Rowan Pelling: Don't listen to Clarkson. He hasn't a clue about women

Share
Related Topics

For years I have been conducting a one-woman war against the prejudice levelled at women drivers. It's not a verbal campaign so much as a practical, hands-on demonstration of the fact that it is perfectly possible for a person with XX chromosomes to corner like a racer, to drive up the bumper of tourists and, above all, to reverse her car into a tiny space. Given a choice of parking slots, I will always choose the one in which it is hardest to fit my unwieldy Fiat Stilo.

For years I have been conducting a one-woman war against the prejudice levelled at women drivers. It's not a verbal campaign so much as a practical, hands-on demonstration of the fact that it is perfectly possible for a person with XX chromosomes to corner like a racer, to drive up the bumper of tourists and, above all, to reverse her car into a tiny space. Given a choice of parking slots, I will always choose the one in which it is hardest to fit my unwieldy Fiat Stilo.

Somehow the experience is reminiscent of lacing a matronly body into tight stays. Even when I drove a nippy Punto, I was far too macho to use the patronising "girlie" button (which engaged assisted steering) when I could wrestle my vehicle by sheer brute force into a space the size of a wheelie bin. Someone had to balance the unhelpful impression being given by my neighbour, Belinda, whose tiny Volkswagen would jut into the path of oncoming traffic from a space large enough to berth the QEII. But it seems all my efforts were superfluous.

It's official: women are better drivers than men. Or so says the Vienna-based Organisation for Road Safety whose cross-Europe survey has revealed that women are 35 per cent less likely to be involved in road accidents than men. So I should be feeling vindicated and laying high fives on my fellow Penelope Pitstops. But I can't help harbouring a suspicion that this survey is being misinterpreted. In my experience truly atrocious drivers rarely cause road accidents. Bad drivers emit an unconscious panic signal to other motorists by the way they weave up two traffic lanes, turn right without indicating and suddenly dip to 25mph while trying to wrestle open a packet of Pringles. More often than not they drive 4x4s which sends another covert signal that, however appalling their road skills, they will be safe in their reinforced body cage while your crummy little Fiat will crumple on impact when they swerve at an invisible moose.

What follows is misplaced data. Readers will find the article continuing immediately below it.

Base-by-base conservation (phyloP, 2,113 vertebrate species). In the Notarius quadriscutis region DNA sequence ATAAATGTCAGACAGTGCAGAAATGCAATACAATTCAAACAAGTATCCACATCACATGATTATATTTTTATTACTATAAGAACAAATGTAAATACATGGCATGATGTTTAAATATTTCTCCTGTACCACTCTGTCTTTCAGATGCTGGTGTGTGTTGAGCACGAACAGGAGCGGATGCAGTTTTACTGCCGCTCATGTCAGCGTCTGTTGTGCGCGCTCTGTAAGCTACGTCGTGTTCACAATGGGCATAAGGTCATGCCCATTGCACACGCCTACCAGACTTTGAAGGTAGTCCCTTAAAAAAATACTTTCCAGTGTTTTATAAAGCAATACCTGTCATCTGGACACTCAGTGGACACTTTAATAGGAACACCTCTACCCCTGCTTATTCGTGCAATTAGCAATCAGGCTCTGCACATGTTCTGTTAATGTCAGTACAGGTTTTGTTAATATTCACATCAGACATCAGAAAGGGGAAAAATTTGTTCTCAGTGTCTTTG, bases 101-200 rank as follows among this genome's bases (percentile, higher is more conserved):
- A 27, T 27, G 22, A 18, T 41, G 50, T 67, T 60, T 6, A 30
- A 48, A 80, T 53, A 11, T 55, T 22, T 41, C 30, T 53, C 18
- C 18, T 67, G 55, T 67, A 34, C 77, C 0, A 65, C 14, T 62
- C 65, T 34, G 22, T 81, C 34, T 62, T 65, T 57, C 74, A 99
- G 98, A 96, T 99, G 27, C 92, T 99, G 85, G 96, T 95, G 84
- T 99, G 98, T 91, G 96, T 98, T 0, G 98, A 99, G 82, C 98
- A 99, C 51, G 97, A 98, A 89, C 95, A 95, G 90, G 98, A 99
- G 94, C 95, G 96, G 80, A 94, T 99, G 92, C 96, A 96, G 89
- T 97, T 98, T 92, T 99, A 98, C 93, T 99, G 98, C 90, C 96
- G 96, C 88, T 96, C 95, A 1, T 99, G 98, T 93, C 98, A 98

No, there are two types of people who cause accidents: young men hammering their mother's Fiesta and good drivers. The young men are deluded after drinking five pints and the good drivers are so adept at taking evasive action at 70mph to avoid the woman knitting at the wheel of her Toyota Land Cruiser that they crash straight into an escaped moose from the travelling zoo. Good drivers, whatever Jeremy Clarkson says, can be of either gender. As far as I remember, model Jodie Kidd still tops the time trials on the Top Gear board. And one of the best books I've read for a long while, Miranda Seymour's The Bugatti Queen, tells the remarkable story of Hélène Delangle, a French exotic dancer turned racing driver, who won many Grand Prix back in the 1930s.

Where I do agree with the carpers is that a disproportionate number of execrable drivers are female. This is partly because the sort of frothy cars that are often aimed at women aren't conducive to developing motoring skills. Will a Corsa help you to feel the road as you zanily tackle a Z-bend? I still remember the crazy run-away milk-float feeling of wrestling my friend Polly's 2CV round a roundabout and suddenly realising that it explained why she was so terrifying at the wheel.

Driving examiners reinforce this by expecting incompetence from female candidates; the friends of mine who drove up kerbs all passed their tests first time. Whereas I, who bombed along flawlessly, was passed on the fourth attempt only when I had learnt to feign driving like a geriatric nun. Even so, I didn't knock over a petrol pump on the day I passed my test; it was my brother. It takes a man to do something as spectacularly improbable as that.

React Now

Latest stories from i100
Have you tried new the Independent Digital Edition apps?
iJobs Job Widget
iJobs General

Application Support - Enterprise Java, SQL, Oracle, SQL Server